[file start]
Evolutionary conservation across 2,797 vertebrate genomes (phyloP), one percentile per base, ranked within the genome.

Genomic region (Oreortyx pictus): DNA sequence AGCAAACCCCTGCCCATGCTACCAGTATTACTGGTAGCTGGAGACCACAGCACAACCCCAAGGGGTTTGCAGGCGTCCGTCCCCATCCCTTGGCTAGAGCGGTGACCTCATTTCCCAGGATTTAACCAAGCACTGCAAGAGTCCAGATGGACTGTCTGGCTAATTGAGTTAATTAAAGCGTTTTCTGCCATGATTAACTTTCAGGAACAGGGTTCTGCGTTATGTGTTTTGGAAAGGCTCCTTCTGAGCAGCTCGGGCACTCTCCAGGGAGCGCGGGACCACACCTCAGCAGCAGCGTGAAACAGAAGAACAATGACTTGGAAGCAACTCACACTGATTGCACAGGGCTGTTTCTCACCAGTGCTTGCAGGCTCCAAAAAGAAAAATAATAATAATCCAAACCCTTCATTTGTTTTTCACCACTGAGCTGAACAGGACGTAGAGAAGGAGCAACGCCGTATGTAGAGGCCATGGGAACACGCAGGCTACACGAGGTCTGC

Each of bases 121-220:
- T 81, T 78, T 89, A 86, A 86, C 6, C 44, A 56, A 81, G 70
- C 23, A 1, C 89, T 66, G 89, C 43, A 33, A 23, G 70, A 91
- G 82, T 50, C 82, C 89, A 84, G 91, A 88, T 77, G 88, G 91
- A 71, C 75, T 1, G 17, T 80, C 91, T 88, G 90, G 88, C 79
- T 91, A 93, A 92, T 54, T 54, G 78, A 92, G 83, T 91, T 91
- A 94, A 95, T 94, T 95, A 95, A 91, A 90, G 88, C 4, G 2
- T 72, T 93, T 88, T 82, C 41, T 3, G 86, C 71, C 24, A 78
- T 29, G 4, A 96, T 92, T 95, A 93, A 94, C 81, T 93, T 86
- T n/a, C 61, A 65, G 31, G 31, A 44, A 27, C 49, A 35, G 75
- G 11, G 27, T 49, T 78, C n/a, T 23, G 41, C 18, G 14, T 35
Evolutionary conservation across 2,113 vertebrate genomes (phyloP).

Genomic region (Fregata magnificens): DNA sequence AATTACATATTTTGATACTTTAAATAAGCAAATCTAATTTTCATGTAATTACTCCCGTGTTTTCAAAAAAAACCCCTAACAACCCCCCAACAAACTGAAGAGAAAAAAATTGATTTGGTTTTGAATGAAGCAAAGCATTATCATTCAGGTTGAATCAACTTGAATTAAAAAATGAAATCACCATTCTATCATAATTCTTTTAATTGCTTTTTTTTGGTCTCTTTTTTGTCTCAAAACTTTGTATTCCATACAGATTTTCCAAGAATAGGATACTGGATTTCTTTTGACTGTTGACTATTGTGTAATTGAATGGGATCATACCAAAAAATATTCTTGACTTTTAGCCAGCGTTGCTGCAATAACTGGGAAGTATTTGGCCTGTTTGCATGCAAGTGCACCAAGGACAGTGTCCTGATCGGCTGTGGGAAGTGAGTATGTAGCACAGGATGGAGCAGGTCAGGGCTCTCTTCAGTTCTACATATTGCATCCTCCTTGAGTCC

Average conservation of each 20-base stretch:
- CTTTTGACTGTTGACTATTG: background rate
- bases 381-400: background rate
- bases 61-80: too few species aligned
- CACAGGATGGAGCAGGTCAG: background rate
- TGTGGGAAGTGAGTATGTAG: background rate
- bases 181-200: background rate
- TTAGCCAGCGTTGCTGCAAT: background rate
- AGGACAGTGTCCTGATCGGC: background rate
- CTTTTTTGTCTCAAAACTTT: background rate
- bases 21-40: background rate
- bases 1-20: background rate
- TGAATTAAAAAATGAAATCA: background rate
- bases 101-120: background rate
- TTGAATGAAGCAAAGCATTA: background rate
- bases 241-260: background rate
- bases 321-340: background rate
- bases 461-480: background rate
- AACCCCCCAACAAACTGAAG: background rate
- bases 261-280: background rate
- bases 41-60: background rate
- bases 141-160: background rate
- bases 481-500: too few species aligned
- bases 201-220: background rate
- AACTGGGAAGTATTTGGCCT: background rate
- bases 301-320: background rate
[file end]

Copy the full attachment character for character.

Evolutionary conservation across 2,797 vertebrate genomes (phyloP), one percentile per base, ranked within the genome.

Genomic region (Oreortyx pictus): DNA sequence AGCAAACCCCTGCCCATGCTACCAGTATTACTGGTAGCTGGAGACCACAGCACAACCCCAAGGGGTTTGCAGGCGTCCGTCCCCATCCCTTGGCTAGAGCGGTGACCTCATTTCCCAGGATTTAACCAAGCACTGCAAGAGTCCAGATGGACTGTCTGGCTAATTGAGTTAATTAAAGCGTTTTCTGCCATGATTAACTTTCAGGAACAGGGTTCTGCGTTATGTGTTTTGGAAAGGCTCCTTCTGAGCAGCTCGGGCACTCTCCAGGGAGCGCGGGACCACACCTCAGCAGCAGCGTGAAACAGAAGAACAATGACTTGGAAGCAACTCACACTGATTGCACAGGGCTGTTTCTCACCAGTGCTTGCAGGCTCCAAAAAGAAAAATAATAATAATCCAAACCCTTCATTTGTTTTTCACCACTGAGCTGAACAGGACGTAGAGAAGGAGCAACGCCGTATGTAGAGGCCATGGGAACACGCAGGCTACACGAGGTCTGC

Each of bases 121-220:
- T 81, T 78, T 89, A 86, A 86, C 6, C 44, A 56, A 81, G 70
- C 23, A 1, C 89, T 66, G 89, C 43, A 33, A 23, G 70, A 91
- G 82, T 50, C 82, C 89, A 84, G 91, A 88, T 77, G 88, G 91
- A 71, C 75, T 1, G 17, T 80, C 91, T 88, G 90, G 88, C 79
- T 91, A 93, A 92, T 54, T 54, G 78, A 92, G 83, T 91, T 91
- A 94, A 95, T 94, T 95, A 95, A 91, A 90, G 88, C 4, G 2
- T 72, T 93, T 88, T 82, C 41, T 3, G 86, C 71, C 24, A 78
- T 29, G 4, A 96, T 92, T 95, A 93, A 94, C 81, T 93, T 86
- T n/a, C 61, A 65, G 31, G 31, A 44, A 27, C 49, A 35, G 75
- G 11, G 27, T 49, T 78, C n/a, T 23, G 41, C 18, G 14, T 35
Evolutionary conservation across 2,113 vertebrate genomes (phyloP).

Genomic region (Fregata magnificens): DNA sequence AATTACATATTTTGATACTTTAAATAAGCAAATCTAATTTTCATGTAATTACTCCCGTGTTTTCAAAAAAAACCCCTAACAACCCCCCAACAAACTGAAGAGAAAAAAATTGATTTGGTTTTGAATGAAGCAAAGCATTATCATTCAGGTTGAATCAACTTGAATTAAAAAATGAAATCACCATTCTATCATAATTCTTTTAATTGCTTTTTTTTGGTCTCTTTTTTGTCTCAAAACTTTGTATTCCATACAGATTTTCCAAGAATAGGATACTGGATTTCTTTTGACTGTTGACTATTGTGTAATTGAATGGGATCATACCAAAAAATATTCTTGACTTTTAGCCAGCGTTGCTGCAATAACTGGGAAGTATTTGGCCTGTTTGCATGCAAGTGCACCAAGGACAGTGTCCTGATCGGCTGTGGGAAGTGAGTATGTAGCACAGGATGGAGCAGGTCAGGGCTCTCTTCAGTTCTACATATTGCATCCTCCTTGAGTCC

Average conservation of each 20-base stretch:
- CTTTTGACTGTTGACTATTG: background rate
- bases 381-400: background rate
- bases 61-80: too few species aligned
- CACAGGATGGAGCAGGTCAG: background rate
- TGTGGGAAGTGAGTATGTAG: background rate
- bases 181-200: background rate
- TTAGCCAGCGTTGCTGCAAT: background rate
- AGGACAGTGTCCTGATCGGC: background rate
- CTTTTTTGTCTCAAAACTTT: background rate
- bases 21-40: background rate
- bases 1-20: background rate
- TGAATTAAAAAATGAAATCA: background rate
- bases 101-120: background rate
- TTGAATGAAGCAAAGCATTA: background rate
- bases 241-260: background rate
- bases 321-340: background rate
- bases 461-480: background rate
- AACCCCCCAACAAACTGAAG: background rate
- bases 261-280: background rate
- bases 41-60: background rate
- bases 141-160: background rate
- bases 481-500: too few species aligned
- bases 201-220: background rate
- AACTGGGAAGTATTTGGCCT: background rate
- bases 301-320: background rate